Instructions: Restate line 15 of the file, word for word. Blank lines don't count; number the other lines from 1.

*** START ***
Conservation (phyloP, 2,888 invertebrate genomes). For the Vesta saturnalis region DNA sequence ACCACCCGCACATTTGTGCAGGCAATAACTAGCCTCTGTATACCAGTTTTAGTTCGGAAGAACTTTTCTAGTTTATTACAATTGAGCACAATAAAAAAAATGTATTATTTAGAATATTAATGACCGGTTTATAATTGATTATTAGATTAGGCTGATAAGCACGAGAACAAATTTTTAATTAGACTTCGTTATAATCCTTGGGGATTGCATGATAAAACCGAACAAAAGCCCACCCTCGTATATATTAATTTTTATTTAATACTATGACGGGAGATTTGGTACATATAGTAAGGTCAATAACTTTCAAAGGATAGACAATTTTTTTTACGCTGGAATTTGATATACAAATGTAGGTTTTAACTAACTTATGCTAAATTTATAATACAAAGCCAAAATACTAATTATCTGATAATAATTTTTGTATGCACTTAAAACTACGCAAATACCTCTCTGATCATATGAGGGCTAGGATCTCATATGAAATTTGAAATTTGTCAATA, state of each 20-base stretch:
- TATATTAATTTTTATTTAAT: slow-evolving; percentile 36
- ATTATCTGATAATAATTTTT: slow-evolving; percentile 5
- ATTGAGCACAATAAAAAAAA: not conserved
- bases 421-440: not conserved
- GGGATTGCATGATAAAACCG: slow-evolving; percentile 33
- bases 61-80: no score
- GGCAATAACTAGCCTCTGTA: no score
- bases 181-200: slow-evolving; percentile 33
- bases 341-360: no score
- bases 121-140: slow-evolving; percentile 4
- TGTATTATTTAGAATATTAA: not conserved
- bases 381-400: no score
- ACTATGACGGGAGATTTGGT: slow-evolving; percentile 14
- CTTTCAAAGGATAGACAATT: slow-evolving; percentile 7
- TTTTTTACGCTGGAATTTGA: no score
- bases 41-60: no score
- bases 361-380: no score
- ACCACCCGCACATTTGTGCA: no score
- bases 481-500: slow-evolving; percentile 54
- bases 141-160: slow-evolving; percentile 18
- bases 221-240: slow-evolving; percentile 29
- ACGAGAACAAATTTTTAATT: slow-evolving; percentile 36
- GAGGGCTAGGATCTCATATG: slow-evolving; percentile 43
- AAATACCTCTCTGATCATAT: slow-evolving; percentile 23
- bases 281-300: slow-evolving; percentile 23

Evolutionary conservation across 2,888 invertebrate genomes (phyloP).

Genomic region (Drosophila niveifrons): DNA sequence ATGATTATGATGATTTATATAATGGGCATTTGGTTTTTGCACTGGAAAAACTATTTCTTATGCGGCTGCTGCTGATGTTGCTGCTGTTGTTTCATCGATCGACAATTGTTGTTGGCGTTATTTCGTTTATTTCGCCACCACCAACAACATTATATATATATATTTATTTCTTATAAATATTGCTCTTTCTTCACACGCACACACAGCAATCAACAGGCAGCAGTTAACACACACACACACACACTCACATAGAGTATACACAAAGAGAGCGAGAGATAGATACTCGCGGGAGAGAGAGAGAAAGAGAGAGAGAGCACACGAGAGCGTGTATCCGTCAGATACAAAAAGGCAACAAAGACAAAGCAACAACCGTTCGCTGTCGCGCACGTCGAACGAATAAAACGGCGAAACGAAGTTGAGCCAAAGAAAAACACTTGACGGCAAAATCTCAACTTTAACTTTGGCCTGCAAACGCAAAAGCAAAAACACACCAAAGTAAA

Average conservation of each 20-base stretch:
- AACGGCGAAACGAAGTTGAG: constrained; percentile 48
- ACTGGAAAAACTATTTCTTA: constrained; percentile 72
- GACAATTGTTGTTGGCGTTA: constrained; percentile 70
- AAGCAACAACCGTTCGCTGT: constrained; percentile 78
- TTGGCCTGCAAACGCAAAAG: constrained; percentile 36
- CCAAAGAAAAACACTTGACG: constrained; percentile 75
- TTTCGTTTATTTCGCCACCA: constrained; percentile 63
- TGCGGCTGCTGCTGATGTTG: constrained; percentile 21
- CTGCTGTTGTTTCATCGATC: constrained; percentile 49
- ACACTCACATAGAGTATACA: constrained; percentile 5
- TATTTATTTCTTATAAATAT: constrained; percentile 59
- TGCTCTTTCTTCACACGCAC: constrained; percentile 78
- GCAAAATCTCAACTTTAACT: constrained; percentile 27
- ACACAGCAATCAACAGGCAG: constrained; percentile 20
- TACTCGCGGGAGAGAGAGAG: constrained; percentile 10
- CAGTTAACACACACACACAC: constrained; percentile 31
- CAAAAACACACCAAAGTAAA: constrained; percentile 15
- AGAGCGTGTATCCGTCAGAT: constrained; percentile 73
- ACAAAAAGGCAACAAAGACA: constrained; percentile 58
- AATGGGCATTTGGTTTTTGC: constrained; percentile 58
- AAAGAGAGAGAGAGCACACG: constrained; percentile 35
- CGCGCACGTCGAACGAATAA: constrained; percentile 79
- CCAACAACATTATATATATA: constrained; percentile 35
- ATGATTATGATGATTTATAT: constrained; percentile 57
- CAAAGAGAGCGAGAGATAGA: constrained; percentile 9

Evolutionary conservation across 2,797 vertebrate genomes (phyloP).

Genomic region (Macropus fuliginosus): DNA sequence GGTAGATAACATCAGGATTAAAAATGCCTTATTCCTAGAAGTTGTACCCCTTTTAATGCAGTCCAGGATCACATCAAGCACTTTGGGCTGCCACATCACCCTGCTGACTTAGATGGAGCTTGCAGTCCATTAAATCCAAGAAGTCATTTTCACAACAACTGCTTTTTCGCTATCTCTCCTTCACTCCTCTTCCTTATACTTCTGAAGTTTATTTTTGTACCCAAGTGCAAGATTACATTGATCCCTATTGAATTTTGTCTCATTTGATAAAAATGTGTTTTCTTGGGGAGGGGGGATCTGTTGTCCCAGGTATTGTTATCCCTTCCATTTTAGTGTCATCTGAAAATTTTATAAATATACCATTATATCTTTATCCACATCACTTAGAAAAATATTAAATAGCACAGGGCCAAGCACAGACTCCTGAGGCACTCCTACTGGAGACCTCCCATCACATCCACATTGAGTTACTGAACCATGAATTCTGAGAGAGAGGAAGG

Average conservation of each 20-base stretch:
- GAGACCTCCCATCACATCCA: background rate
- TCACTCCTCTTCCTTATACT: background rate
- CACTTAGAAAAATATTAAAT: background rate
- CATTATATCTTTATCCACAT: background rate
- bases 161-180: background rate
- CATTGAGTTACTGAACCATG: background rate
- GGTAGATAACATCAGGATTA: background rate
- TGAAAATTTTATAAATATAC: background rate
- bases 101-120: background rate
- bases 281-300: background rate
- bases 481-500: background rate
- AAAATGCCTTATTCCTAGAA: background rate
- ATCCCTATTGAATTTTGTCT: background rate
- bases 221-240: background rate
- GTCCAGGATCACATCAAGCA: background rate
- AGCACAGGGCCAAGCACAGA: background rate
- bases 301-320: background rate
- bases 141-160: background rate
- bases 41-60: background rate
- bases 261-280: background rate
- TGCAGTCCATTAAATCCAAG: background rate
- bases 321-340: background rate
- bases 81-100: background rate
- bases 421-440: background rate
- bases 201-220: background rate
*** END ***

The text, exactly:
- CTTTCAAAGGATAGACAATT: slow-evolving; percentile 7